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Getting More Behavior out of Numbers (GDMag Article)

(This column originally appeared in the January 2011 edition of Game Developer Magazine.)

We have long been used to numbers in games. Thousands of years ago, when people first started playing games, the simple act of keeping score was dealt with in terms of numbers. Even before games, when people had to simply scratch by for food, numbers were an integral part. From how many rabbits the hunter killed to how many sling stones he had left in his pouch, numbers have been a part of competitive activity for all of history.

“He’s only mostly dead.”

Coming back to the present, numbers are everywhere for the game player. Some are concrete values that have analogs in real life: How much ammo do we have? How many resources will this take to build? What is the range of that weapon? Some are a little more nebulous—if not contrived altogether: What level am I? What condition are my gloves in? What armor bonus does this magic ring afford? And, although the medical community might be a bit startled by the simplicity, games often parade a single number in front of us to tell us how much “life” we have. (“He’s only mostly dead.”) Suffice to say that we have educated our gaming clientele to forgive this intentional shredding of the coveted suspension of disbelief. Even though some games have attempted to obscure this relationship by removing some of the observable references to this numeric fixation, gamers still recognize that the numbers are still there, churning away behind the Wizard’s curtain.

Numbers in Games

As programmers, our fixation with numbers is not coincidental. After all, along with logic, mathematics is the language of our medium. Computers excel in their capacity to crunch all these numbers. They’re in their element, so to speak. This capacity is a primary reason that the pen-and-paper RPGs of the 70s and 80s computers so energetically made the transition to the computer RPGs of the 80s and beyond. Resolving combat in Ultima (1980) and Wizardry (1981) was far swifter that shuffling through charts, tables, and scribbles on scratch paper in D&D.

So numbers in games aren’t going away any time soon—whether in overt use or under the hood. The interesting, and sometimes even disconcerting thing, is that they aren’t used more often. Even with all of the advances and slick architectures that artificial intelligence programmers use, we too often fall back on the most simple of logical constructs to make our decision code. The most obvious example is the venerable if/then statement. Testing for the existence of a criterion is one of the core building blocks of computational logic. “If I see the player, attack the player.” Certainly, this sort of binary simplicity has its place. Left to itself, however, it can fall woefully short of even being adequate.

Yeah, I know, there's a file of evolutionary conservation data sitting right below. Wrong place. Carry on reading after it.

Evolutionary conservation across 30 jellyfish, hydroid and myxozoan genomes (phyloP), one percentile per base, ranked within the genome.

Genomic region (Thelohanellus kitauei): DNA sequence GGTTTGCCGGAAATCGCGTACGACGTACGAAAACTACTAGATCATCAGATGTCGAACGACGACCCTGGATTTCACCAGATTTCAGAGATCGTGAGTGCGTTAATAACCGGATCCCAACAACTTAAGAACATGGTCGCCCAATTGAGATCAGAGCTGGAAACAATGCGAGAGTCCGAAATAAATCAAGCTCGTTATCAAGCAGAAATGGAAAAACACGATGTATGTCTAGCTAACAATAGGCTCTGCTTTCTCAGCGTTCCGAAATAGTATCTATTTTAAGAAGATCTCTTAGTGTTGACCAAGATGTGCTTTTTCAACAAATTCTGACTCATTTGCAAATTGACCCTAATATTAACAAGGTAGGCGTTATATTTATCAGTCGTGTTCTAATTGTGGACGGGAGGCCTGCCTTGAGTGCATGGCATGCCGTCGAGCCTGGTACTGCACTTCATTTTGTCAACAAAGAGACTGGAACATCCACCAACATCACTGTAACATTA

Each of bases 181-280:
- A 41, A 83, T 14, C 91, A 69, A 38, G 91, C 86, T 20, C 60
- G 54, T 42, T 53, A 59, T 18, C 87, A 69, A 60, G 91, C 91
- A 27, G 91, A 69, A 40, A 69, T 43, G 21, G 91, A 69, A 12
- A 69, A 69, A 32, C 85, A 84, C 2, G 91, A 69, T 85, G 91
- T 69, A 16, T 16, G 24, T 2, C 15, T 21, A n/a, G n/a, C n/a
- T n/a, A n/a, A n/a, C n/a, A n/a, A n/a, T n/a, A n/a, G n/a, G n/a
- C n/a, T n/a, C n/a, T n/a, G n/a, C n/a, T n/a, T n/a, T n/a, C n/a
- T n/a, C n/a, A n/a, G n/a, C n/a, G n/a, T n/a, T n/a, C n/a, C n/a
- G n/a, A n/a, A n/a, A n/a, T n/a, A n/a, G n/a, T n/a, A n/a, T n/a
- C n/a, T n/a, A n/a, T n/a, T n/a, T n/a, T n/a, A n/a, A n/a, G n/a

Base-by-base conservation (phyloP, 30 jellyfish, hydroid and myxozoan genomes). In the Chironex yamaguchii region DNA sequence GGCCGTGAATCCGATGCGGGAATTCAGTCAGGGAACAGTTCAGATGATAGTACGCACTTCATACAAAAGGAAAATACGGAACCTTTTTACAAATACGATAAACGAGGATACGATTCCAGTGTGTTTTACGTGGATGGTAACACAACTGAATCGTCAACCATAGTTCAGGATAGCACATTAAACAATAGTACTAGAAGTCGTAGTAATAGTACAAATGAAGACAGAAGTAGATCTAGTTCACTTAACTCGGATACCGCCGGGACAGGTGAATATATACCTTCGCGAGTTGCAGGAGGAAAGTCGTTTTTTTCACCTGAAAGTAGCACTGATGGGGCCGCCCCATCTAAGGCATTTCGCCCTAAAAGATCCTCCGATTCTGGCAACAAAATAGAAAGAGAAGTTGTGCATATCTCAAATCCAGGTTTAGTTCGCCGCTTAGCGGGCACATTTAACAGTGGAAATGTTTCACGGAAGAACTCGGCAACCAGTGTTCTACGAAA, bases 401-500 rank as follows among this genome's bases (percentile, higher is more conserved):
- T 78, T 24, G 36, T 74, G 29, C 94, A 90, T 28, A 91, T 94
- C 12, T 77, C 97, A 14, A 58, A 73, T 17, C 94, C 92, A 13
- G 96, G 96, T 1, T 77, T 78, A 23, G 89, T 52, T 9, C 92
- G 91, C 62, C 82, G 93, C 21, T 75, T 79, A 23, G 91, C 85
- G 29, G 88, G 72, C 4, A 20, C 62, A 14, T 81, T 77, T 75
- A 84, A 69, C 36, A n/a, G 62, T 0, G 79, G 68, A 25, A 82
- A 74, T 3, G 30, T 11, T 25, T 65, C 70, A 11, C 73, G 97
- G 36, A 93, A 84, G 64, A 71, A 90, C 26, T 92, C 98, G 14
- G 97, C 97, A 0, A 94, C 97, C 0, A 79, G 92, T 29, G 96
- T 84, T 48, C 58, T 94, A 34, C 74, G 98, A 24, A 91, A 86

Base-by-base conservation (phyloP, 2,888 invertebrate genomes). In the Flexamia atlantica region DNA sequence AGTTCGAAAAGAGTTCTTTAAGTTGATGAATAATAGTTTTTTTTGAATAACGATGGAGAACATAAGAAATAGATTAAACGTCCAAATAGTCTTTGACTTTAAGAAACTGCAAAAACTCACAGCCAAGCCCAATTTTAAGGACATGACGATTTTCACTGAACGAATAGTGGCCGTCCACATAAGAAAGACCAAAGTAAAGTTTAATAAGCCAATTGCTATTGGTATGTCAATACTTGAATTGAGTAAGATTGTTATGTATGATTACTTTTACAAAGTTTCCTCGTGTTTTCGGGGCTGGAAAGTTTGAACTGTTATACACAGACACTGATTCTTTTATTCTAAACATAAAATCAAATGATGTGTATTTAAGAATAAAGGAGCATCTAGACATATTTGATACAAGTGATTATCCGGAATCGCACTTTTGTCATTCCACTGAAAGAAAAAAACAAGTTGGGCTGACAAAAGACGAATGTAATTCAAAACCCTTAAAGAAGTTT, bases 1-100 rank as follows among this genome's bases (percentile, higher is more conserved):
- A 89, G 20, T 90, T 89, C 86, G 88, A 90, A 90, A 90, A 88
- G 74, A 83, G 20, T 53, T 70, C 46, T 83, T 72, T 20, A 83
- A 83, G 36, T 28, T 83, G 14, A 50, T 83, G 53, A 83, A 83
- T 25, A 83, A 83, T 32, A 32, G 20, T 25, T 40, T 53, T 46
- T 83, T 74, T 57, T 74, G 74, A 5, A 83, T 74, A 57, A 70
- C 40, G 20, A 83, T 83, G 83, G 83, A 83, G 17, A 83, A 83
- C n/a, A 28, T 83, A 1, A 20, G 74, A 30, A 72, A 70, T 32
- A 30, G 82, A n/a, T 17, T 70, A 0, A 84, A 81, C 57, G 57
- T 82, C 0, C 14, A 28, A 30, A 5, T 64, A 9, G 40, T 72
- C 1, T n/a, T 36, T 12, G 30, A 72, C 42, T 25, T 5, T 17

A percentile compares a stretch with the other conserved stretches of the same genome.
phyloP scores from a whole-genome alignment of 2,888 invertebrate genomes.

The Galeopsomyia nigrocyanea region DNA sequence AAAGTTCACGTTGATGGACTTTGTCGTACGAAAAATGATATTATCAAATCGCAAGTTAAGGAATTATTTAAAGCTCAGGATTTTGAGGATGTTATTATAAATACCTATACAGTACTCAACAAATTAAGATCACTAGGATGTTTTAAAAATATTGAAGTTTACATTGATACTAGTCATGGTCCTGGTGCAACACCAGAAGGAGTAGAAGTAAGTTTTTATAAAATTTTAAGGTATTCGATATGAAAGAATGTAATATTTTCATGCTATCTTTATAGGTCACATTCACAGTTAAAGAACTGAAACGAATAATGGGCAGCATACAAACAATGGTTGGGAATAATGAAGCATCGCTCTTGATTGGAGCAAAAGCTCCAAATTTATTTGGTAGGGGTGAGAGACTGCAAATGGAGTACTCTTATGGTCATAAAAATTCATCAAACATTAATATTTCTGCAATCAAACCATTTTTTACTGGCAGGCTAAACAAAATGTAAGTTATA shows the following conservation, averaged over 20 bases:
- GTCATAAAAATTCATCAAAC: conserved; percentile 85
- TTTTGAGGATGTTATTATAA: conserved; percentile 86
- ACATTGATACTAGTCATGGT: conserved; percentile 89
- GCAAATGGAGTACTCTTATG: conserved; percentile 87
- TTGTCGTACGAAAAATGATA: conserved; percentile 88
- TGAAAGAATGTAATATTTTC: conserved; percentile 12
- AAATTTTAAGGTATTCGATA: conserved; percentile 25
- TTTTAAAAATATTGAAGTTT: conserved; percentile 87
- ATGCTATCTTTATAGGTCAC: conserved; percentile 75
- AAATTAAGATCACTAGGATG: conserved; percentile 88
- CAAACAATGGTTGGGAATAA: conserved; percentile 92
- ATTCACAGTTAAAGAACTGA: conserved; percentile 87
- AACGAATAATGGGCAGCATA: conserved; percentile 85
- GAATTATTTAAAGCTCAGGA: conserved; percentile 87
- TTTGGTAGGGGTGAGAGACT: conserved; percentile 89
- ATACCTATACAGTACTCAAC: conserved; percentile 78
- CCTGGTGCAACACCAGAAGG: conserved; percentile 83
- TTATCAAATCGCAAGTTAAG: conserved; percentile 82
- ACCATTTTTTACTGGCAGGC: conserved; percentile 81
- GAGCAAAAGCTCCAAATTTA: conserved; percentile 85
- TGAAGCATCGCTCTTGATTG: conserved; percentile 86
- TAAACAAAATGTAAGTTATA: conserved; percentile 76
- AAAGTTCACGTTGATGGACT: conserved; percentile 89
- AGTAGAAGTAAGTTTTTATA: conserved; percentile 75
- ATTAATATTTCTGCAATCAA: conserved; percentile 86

The answer lies not in the existence of numbers in our world, but what those numbers represent and, ultimately, how we use them.

We could extend the above example by putting a number in the equation such as “If the player is < 30 [units of distance] away from me, attack him.” But really what have we gained? We are still testing for the existence of a criterion – albeit one that is defined elsewhere in the statement or in the program. After all, “see the player” and “player < 30” are simply functions. There is still a razor edge separating the two potential states of “idle” and “attack”. All subtlety is lost.

So how might we do things differently? The answer lies not in the existence of numbers in our world, but what those numbers represent and, ultimately, how we use them.

Looking Inward